Apology is currently in fashion. It should be extended to the black community and the American Indians, still objects of contempt and discrimination. But that is not all. Five centuries have passed since Columbus. We cannot simply brood on the past. We in the Antilles, for example, who are often still regarded as the bastard offspring of Europe and Africa, have a long way to go yet.
Slavery was abolished a hundred and fifty years ago. But, legal troubles apart, those who are still subject to colonial rule continue to face the same problems. We represent the third world, consigned to the margins of history, the world of the excluded, of those who have to fight for a place in the sun.
Frantz Fanon, Martinique-born author of Wretched of the Earth, is regarded by intellectuals all over the world as one of the century's leading thinkers, ranking alongside Albert Camus, Jean-Paul Sartre and Paul Valèry. In his political and moral testament, he reminds us that: "We must grow a new skin, develop new ways of thinking, create a new breed of men, to end for ever man's inhumanity to man". Fanon is a constant source of inspiration for people all over the world who want no part in lost causes, moral turpitude, resignation, withdrawal; who want to face the future and gain political sovereignty.
We must carry the word to the people, fire their imaginations. We will continue to search night and day for the humanity in man, as instructed by Fanon, my old companion in hope and adversity. The Law of 16 March 1946 conferred the status of Overseas Department on the three colonial territories of the Antilles and French Guiana. But they have yet to come of age politically. And we cannot, as we too often do, hold the French state entirely to blame for this anachronism.
Colonial powers are not bent on self-destruction. They will never willingly concede that their subject states have a right to independence. Nor should we underestimate the trahison des clercs, the selfish treachery of the educated classes and of a whole section of the political class, who have failed to honour their obligations and have chosen since 1848 to fill their own bellies, rather than throw in their lot with those who hope - at some risk to themselves - for better things to come.
Victor Schoelcher's vision
To be in chains is a terrible fate. To forget you are in chains is worse. Our peoples have been relegated to a shadow world consigned to the margins of history. We must mobilise and claim our territories' right to national sovereignty. We cannot obliterate more than three centuries of colonisation. But experience has taught us that assimilation and decentralisation are mere palliatives.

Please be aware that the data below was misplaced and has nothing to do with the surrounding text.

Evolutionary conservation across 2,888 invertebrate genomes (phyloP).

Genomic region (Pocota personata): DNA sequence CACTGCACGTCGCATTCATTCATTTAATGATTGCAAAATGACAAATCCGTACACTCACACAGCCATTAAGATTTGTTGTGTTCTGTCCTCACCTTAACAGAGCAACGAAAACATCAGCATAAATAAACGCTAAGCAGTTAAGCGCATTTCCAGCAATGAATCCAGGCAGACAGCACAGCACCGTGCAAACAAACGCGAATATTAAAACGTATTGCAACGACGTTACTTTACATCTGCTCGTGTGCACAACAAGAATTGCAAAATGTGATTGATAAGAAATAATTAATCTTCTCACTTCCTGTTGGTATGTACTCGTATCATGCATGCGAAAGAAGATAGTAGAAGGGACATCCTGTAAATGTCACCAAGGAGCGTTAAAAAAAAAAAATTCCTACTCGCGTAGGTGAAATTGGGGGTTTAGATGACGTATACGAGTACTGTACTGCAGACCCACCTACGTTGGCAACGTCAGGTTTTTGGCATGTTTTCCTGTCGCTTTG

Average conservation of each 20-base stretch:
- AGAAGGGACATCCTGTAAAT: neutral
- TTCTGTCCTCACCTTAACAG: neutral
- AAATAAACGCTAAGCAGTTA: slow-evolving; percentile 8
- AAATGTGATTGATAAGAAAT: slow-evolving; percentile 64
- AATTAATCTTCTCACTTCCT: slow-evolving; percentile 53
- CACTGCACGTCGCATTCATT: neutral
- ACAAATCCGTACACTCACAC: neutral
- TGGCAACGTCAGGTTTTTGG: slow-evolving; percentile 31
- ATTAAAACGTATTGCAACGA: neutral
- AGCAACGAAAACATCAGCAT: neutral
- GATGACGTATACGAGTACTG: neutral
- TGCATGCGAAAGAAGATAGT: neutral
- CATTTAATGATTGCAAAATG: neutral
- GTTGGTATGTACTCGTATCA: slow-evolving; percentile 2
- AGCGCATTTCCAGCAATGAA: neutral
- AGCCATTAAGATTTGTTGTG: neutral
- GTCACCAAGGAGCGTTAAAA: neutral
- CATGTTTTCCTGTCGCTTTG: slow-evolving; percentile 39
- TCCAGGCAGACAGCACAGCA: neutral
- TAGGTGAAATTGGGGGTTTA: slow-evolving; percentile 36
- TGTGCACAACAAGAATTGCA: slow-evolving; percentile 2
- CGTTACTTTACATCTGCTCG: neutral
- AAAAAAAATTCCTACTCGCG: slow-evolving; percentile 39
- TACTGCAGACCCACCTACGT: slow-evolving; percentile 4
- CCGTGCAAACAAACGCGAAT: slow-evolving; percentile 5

Those who proclaim urbi et orbi, for all the world to hear, that industrialisation and economic development must come first, are wrong. The colonial power is not about to create conditions in the Antilles and French Guiana in which national products can enter into serious competition with goods imported from France. No Martinican firm, despite campaigns to encourage the public to buy home-grown products, will ever be able to compete, for example, with the cargoes of cheap tomatoes and early fruit and vegetables flown in almost nightly by 747 "Pelican" cargo...
Yet Victor Schoelcher himself had a vision, over a century ago. "Looking at the Lesser Antilles, all those islands so close to one another, one imagines that one day they will form a single nation. They will have one navy, flying one flag. Not today perhaps, but tomorrow."
The Deputy for Martinique, Aimé Césaire, once said that there had been ìoutbreaks of independence" from time to time in the Caribbean. Though he failed to draw the conclusions from his own statement. As Frantz Fanon wrote, "Decolonisation is really about creating a new breed of men. The chattels of colonial power become men by the very act breaking free (6).î
Translated by Barbara Wilson
(1) From the Spanish cimarron, a domestic pig returned to wild.
(2) One of François Mitterrand's first acts on becoming president in 1981 was to place a flower on Victor Schoelcher's tomb in the Pantheon in Paris.
(3) Montesquieu, "Le droit de rendre les nègres esclaves", De l'Esprit des lois, Book XV, Chapter V.
(4) Eduardo Galeano, Les Veines ouvertes de l'Amérique latine, Plon, Paris, 1981.
(5) André Frossard, Le Crime contre l'humanité, Robert Laffont, Paris, 1987.
(6) Frantz Fanon, Wretched of the Earth, Penguin, Twentieth Century Classics, 1990, (Les Damnés de la terre, Gallimard, Paris, 1991).
* Martinican lawyer, President of the Frantz Fanon Society.